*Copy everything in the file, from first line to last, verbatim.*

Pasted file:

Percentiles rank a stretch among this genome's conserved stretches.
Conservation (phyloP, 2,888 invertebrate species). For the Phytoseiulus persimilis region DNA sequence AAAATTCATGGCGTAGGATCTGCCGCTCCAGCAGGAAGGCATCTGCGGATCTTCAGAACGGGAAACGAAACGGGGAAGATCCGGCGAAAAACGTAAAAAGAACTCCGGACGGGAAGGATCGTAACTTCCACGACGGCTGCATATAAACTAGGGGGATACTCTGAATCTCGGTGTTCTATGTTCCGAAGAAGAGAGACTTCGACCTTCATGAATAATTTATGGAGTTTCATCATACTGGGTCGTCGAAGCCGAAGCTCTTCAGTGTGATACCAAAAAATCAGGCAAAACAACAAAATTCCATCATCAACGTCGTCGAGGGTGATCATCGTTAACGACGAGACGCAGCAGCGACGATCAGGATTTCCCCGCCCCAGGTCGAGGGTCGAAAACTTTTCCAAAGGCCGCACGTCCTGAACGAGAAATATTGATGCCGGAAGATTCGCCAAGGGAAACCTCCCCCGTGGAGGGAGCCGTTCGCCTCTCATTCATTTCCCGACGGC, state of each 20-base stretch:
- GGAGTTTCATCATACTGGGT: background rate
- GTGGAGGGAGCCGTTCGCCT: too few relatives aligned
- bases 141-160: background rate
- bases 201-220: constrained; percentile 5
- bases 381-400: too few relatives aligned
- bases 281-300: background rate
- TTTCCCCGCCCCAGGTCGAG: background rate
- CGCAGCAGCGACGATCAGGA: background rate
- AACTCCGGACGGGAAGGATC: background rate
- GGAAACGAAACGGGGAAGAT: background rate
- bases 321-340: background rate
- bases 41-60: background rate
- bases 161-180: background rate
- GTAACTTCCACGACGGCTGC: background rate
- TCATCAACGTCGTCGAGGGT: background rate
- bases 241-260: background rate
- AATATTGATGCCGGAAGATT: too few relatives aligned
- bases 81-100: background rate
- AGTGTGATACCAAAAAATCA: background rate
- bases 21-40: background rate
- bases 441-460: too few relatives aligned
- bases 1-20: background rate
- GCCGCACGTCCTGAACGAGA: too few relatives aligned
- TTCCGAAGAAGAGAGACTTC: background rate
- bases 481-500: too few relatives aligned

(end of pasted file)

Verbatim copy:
Percentiles rank a stretch among this genome's conserved stretches.
Conservation (phyloP, 2,888 invertebrate species). For the Phytoseiulus persimilis region DNA sequence AAAATTCATGGCGTAGGATCTGCCGCTCCAGCAGGAAGGCATCTGCGGATCTTCAGAACGGGAAACGAAACGGGGAAGATCCGGCGAAAAACGTAAAAAGAACTCCGGACGGGAAGGATCGTAACTTCCACGACGGCTGCATATAAACTAGGGGGATACTCTGAATCTCGGTGTTCTATGTTCCGAAGAAGAGAGACTTCGACCTTCATGAATAATTTATGGAGTTTCATCATACTGGGTCGTCGAAGCCGAAGCTCTTCAGTGTGATACCAAAAAATCAGGCAAAACAACAAAATTCCATCATCAACGTCGTCGAGGGTGATCATCGTTAACGACGAGACGCAGCAGCGACGATCAGGATTTCCCCGCCCCAGGTCGAGGGTCGAAAACTTTTCCAAAGGCCGCACGTCCTGAACGAGAAATATTGATGCCGGAAGATTCGCCAAGGGAAACCTCCCCCGTGGAGGGAGCCGTTCGCCTCTCATTCATTTCCCGACGGC, state of each 20-base stretch:
- GGAGTTTCATCATACTGGGT: background rate
- GTGGAGGGAGCCGTTCGCCT: too few relatives aligned
- bases 141-160: background rate
- bases 201-220: constrained; percentile 5
- bases 381-400: too few relatives aligned
- bases 281-300: background rate
- TTTCCCCGCCCCAGGTCGAG: background rate
- CGCAGCAGCGACGATCAGGA: background rate
- AACTCCGGACGGGAAGGATC: background rate
- GGAAACGAAACGGGGAAGAT: background rate
- bases 321-340: background rate
- bases 41-60: background rate
- bases 161-180: background rate
- GTAACTTCCACGACGGCTGC: background rate
- TCATCAACGTCGTCGAGGGT: background rate
- bases 241-260: background rate
- AATATTGATGCCGGAAGATT: too few relatives aligned
- bases 81-100: background rate
- AGTGTGATACCAAAAAATCA: background rate
- bases 21-40: background rate
- bases 441-460: too few relatives aligned
- bases 1-20: background rate
- GCCGCACGTCCTGAACGAGA: too few relatives aligned
- TTCCGAAGAAGAGAGACTTC: background rate
- bases 481-500: too few relatives aligned